Posted in food, personal, writing
November 4, 2010

Cooks Source: How not to run a magazine

If you’re plugged into the blogosphere… odds are you’ve heard about Monica Gaudio and her run in with Cooks Source , a free magazine for distribution in the New England area. A friend contacted her about an article she’d written for it called “As American as Apple Pie – Isn’t” wondering how she’d gotten published. The only problem? She’s written it as “A Tale of Two Tarts” which she had posted in 2005 on a domain that she owns, which clearly has a copyright on it.

So she did what anyone would do. She contacted the editor via email and started a discussion- assuming that of course, the article had simply been wrongly included. It wasn’t plagiarism, it was attributed to her. After a few emails, Judith Griggs (the editor) asked what she wanted. Ms. Gaudio said that she just wanted an apology in the magazine and on the magazine’s Facebook page, and a donation made to the Columbia School of Journalism for $130 (a fair amount to have been paid for a piece of that length). All reasonable, right?

This is what Ms Griggs responded with:

Yes Monica, I have been doing this for 3 decades, having been an editor at The Voice, Housitonic Home and Connecticut Woman Magazine. I do know about copyright laws. It was “my bad” indeed, and, as the magazine is put together in long sessions, tired eyes and minds somethings forget to do these things.
But honestly Monica, the web is considered “public domain” and you should be happy we just didn’t “lift” your whole article and put someone else’s name on it! It happens a lot, clearly more than you are aware of, especially on college campuses, and the workplace. If you took offence and are unhappy, I am sorry, but you as a professional should know that the article we used written by you was in very bad need of editing, and is much better now than was originally. Now it will work well for your portfolio. For that reason, I have a bit of a difficult time with your requests for monetary gain, albeit for such a fine (and very wealthy!) institution. We put some time into rewrites, you should compensate me! I never charge young writers for advice or rewriting poorly written pieces, and have many who write for me… ALWAYS for free!

My first reaction was to groan because she’s one of those people who uses “quotations” to seem smart. (Or should I say- to seem “smart”?) But really- public domain? It’s been proven that publishing something on the internet doesn’t make it public domain. If that were the case, nobody would need Creative Commons licenses for their images/artwork. There wouldn’t be regular stories about Reuters or AP going after people who publish their content without paying the fees. If that were the case, YouTube wouldn’t constantly be pulling down television shows or music videos that have been reported for copyright violations.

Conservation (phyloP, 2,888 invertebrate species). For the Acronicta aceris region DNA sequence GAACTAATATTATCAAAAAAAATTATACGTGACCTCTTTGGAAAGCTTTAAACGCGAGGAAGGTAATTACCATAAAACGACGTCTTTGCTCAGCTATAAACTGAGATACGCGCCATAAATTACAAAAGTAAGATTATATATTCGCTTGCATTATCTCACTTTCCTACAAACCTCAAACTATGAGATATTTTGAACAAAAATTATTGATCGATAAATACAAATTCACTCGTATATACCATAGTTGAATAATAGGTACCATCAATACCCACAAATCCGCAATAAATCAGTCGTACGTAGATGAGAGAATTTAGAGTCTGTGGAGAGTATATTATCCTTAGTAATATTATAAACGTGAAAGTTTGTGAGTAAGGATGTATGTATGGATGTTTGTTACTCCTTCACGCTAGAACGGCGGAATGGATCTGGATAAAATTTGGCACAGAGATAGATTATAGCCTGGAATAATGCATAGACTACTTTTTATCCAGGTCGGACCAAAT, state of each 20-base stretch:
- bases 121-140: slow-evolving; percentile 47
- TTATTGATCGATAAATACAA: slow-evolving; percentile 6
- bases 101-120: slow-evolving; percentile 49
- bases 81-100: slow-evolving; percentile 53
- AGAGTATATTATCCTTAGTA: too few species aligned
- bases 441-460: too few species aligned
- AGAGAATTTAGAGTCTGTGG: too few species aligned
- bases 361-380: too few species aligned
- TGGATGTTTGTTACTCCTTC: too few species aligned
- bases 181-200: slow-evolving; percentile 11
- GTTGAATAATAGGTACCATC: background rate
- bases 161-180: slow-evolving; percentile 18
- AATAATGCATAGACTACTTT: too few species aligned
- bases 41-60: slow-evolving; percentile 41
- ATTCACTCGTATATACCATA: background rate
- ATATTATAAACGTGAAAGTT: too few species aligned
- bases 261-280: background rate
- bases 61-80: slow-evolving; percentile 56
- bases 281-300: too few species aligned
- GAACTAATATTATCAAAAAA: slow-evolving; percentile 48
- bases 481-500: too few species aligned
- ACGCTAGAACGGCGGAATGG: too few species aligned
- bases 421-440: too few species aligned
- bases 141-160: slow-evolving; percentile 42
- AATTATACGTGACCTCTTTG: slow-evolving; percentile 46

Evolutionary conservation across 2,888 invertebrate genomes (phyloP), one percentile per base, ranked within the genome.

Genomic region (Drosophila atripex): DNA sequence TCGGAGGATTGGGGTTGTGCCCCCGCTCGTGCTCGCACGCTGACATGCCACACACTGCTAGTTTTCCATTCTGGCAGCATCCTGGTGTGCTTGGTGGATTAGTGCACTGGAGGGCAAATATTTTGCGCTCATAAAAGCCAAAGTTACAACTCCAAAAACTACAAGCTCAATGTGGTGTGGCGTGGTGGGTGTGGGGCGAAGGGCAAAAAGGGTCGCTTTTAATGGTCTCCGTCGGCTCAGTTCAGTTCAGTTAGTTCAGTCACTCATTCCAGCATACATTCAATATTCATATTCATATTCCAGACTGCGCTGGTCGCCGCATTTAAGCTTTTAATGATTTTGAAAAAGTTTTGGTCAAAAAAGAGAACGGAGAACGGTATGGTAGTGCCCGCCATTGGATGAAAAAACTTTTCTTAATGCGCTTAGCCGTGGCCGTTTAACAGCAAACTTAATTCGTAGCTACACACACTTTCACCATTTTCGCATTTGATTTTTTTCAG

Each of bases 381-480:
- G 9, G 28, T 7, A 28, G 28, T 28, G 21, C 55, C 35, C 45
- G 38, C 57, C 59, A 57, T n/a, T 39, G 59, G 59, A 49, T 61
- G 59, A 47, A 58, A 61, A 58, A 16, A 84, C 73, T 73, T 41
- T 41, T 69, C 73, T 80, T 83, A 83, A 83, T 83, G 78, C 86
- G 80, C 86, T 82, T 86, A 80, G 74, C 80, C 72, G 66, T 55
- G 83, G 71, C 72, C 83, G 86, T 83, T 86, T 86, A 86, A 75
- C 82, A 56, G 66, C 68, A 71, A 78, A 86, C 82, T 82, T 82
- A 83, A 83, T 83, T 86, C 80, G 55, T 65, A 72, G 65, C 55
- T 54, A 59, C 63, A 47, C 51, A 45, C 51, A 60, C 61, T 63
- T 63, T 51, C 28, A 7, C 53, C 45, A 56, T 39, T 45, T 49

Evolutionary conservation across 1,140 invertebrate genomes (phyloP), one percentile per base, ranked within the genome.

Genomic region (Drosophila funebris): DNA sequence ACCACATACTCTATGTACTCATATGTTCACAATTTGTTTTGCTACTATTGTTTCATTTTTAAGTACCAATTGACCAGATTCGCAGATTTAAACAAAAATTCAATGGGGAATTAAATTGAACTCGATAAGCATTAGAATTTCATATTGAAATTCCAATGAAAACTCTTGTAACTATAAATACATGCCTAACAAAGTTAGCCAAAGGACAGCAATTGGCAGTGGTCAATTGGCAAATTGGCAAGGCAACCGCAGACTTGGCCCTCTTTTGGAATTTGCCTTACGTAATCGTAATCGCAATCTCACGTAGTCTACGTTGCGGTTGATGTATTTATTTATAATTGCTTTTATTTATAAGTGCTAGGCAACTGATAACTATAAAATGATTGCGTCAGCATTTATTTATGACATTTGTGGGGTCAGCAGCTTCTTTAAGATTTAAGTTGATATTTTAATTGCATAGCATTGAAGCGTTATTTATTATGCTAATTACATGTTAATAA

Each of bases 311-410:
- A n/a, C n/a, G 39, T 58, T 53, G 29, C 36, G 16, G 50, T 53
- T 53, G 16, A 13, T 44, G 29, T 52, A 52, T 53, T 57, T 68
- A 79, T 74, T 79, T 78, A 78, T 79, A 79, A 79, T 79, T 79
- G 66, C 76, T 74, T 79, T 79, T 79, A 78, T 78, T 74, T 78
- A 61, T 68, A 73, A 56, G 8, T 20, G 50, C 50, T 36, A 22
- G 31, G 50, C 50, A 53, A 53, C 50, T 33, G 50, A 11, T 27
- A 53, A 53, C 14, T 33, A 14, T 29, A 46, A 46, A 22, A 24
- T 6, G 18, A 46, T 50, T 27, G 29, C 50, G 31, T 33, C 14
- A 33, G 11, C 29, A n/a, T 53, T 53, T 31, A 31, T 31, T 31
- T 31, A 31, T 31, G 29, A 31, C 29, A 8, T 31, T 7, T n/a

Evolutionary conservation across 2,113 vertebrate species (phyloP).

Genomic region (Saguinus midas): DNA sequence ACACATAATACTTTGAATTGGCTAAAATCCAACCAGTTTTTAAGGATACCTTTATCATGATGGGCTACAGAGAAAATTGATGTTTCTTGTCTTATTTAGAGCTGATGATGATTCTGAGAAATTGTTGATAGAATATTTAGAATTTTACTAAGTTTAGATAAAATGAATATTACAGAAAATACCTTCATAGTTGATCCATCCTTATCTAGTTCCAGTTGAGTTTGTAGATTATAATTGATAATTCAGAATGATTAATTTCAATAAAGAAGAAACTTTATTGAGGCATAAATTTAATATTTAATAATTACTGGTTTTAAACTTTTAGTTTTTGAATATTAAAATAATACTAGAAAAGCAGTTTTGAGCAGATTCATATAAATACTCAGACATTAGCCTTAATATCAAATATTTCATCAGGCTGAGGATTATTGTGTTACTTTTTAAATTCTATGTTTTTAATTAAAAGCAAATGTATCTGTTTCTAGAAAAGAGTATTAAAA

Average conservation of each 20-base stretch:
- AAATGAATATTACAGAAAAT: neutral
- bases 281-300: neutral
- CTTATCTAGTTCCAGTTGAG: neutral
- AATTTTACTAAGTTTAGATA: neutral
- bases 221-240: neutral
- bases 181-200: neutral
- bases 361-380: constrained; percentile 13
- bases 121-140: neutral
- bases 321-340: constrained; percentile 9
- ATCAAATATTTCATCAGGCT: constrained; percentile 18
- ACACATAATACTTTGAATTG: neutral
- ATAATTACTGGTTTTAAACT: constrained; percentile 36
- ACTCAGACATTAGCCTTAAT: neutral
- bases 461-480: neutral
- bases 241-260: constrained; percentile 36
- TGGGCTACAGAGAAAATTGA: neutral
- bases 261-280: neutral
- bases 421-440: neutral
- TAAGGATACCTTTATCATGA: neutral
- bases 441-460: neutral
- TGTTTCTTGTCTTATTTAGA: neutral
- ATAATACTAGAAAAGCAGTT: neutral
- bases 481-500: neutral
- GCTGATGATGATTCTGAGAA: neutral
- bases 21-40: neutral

Ms Gaudio then blogged about her dismay, and well, it spread like wildfire. Seriously. Not only have I seen a ton of blog posts, but Neil Gaiman tweeted about it (links to his first tweet, but he did comment on it more through the day), Reddit picked it up… and that’s just the tip of the iceberg.

The tone of the email suggests that this was a lone incident, a mere mistake made in the mad rush to put out a magazine, right? Wrong. The Internet (or rather, those who use the internet) began to look through issues of Cooks Source, and found that not only did she steal the article for her own use, but that she had also taken content (text, not recipes) from NPR, Martha Stewart and Sunset Magazine. As far as the recipes went, almost immediately some were found from Southern Living Magazine, Paula Deen and Giada DiLaurentiis. I’m sure that soon we’ll find out how many of the images were simply taken from other sites as well.

Not only was she stupid enough to not understand that everything on the internet isn’t up for grabs, she stole from people who have ready access to legal teams. Brilliant.

Let this serve as a lesson- if you create a for-profit magazine in which you sell advertising and steal most of the content, you will be caught. Your advertisers will drop you, and likely you’ll be sued. So best to write your own material or give up the magazine idea if you can’t produce your own copy.

This has gotten some excellent coverage, and here are a few links of where I’ve gotten my information from. Marci Sischo, BlogHer, Food For Real, Washington Post, and How Publishing Really Works

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